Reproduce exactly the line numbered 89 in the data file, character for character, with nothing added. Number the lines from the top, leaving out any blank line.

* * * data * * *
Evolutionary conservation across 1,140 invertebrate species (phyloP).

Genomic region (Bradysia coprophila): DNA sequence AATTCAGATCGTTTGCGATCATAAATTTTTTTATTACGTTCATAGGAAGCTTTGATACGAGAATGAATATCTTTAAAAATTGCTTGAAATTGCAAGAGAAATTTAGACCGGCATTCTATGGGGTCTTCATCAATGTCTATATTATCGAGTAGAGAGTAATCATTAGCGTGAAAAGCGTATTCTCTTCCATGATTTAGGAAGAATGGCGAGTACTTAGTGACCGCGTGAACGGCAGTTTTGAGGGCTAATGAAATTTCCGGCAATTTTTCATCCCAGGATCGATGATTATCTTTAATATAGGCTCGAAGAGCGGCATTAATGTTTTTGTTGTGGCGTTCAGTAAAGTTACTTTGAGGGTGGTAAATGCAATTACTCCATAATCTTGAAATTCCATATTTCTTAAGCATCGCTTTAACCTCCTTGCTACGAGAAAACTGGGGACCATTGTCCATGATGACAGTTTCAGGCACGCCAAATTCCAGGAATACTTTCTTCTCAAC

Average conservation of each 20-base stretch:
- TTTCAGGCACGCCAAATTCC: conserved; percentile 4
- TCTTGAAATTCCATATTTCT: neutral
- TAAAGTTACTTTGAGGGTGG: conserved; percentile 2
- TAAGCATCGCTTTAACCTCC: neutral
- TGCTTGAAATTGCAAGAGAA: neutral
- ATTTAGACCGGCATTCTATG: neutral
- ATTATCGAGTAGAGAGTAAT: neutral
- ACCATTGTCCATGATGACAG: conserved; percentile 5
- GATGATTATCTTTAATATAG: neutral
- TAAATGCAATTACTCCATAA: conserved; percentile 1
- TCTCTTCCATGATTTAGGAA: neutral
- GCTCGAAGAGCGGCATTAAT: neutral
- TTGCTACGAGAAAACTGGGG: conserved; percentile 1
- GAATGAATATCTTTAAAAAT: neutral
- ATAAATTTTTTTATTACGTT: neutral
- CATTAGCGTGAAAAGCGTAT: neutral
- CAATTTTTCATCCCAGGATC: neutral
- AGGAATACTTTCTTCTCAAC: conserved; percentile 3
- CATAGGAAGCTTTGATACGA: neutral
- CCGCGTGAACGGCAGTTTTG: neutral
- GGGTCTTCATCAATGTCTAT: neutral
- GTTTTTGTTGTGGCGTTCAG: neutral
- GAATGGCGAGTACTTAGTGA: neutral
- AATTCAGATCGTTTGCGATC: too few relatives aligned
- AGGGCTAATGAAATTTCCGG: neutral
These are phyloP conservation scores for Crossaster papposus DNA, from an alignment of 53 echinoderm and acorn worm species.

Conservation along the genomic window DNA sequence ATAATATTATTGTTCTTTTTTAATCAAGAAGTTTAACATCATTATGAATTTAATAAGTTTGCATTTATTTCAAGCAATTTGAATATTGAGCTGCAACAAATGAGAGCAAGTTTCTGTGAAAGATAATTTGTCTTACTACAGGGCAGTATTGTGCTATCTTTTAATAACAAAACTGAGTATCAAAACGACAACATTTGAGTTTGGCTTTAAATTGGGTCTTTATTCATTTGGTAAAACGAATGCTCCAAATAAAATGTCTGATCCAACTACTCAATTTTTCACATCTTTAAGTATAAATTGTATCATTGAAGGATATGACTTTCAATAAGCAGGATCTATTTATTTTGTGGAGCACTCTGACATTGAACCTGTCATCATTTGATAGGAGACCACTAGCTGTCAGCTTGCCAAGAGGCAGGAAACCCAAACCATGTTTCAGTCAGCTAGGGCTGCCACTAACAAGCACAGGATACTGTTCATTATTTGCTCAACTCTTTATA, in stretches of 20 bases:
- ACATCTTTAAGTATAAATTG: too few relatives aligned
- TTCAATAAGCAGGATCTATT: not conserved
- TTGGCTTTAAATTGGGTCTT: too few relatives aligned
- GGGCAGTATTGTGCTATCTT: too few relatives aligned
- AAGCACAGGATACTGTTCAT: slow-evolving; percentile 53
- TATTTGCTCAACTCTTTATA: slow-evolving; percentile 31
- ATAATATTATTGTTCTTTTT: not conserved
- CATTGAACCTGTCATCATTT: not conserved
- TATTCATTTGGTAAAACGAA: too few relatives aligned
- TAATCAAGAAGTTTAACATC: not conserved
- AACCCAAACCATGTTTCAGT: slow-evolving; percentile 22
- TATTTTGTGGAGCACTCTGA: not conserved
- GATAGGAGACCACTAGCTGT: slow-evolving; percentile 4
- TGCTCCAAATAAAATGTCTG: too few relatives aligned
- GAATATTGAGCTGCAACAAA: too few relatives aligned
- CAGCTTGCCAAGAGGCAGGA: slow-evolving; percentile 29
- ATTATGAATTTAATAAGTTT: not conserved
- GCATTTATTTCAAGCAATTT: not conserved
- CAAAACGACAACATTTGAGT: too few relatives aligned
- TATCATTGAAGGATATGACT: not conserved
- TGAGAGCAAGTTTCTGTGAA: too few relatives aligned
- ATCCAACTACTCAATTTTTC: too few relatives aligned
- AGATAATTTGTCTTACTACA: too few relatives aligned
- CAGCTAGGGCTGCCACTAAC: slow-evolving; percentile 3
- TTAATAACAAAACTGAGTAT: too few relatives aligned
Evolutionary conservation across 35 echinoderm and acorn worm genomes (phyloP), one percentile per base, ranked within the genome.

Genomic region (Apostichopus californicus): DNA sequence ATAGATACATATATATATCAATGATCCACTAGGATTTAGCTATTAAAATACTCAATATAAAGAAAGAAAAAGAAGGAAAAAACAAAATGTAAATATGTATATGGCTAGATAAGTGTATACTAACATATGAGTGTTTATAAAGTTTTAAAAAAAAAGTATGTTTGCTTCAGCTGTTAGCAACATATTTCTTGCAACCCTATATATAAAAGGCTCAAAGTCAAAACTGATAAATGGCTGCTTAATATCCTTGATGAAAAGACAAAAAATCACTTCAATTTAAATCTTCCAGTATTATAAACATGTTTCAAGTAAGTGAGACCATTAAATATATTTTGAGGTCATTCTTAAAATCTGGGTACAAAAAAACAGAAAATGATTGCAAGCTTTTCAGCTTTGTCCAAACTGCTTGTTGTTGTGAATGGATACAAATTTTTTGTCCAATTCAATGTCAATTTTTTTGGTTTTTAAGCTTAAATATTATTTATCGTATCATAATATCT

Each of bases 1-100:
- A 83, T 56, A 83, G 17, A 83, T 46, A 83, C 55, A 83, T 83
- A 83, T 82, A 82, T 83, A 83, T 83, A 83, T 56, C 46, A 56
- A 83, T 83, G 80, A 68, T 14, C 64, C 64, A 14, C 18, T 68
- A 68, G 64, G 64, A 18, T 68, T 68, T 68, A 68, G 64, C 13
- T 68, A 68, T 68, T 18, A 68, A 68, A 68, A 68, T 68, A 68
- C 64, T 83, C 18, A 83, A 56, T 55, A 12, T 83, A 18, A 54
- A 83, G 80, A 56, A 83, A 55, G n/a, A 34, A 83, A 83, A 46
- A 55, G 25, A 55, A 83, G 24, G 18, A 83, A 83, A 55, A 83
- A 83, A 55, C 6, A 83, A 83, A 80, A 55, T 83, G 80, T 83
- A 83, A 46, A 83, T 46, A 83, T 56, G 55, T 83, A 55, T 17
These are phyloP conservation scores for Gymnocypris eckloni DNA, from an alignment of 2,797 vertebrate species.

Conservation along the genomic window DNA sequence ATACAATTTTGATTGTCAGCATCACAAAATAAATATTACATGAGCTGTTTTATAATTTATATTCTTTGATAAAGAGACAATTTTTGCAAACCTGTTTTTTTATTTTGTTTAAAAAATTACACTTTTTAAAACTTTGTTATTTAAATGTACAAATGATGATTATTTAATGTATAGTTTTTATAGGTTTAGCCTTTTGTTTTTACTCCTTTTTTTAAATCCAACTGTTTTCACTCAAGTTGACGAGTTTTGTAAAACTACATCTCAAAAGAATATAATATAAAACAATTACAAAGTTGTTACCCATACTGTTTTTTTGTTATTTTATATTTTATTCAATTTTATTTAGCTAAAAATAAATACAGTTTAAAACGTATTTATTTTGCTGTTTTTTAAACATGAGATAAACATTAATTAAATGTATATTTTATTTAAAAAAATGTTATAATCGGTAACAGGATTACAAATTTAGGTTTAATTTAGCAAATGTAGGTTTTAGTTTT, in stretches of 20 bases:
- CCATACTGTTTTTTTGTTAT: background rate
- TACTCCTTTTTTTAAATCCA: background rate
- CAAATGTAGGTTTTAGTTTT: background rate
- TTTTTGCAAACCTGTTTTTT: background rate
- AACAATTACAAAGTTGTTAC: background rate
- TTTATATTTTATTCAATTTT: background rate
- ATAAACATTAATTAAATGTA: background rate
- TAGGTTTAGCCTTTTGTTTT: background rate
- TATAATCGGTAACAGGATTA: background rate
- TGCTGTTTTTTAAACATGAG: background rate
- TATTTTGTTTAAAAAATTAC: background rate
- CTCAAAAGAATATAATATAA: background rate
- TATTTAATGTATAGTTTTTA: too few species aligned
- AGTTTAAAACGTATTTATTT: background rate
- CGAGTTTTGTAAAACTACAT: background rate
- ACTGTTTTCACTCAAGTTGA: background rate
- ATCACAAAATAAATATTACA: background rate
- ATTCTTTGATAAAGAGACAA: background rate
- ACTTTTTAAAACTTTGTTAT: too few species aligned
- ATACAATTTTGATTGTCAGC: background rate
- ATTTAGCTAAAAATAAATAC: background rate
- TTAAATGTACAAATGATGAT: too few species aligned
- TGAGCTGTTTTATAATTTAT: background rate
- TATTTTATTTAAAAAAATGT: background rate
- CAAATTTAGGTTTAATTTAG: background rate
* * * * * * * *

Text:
- ACTTTTTAAAACTTTGTTAT: too few species aligned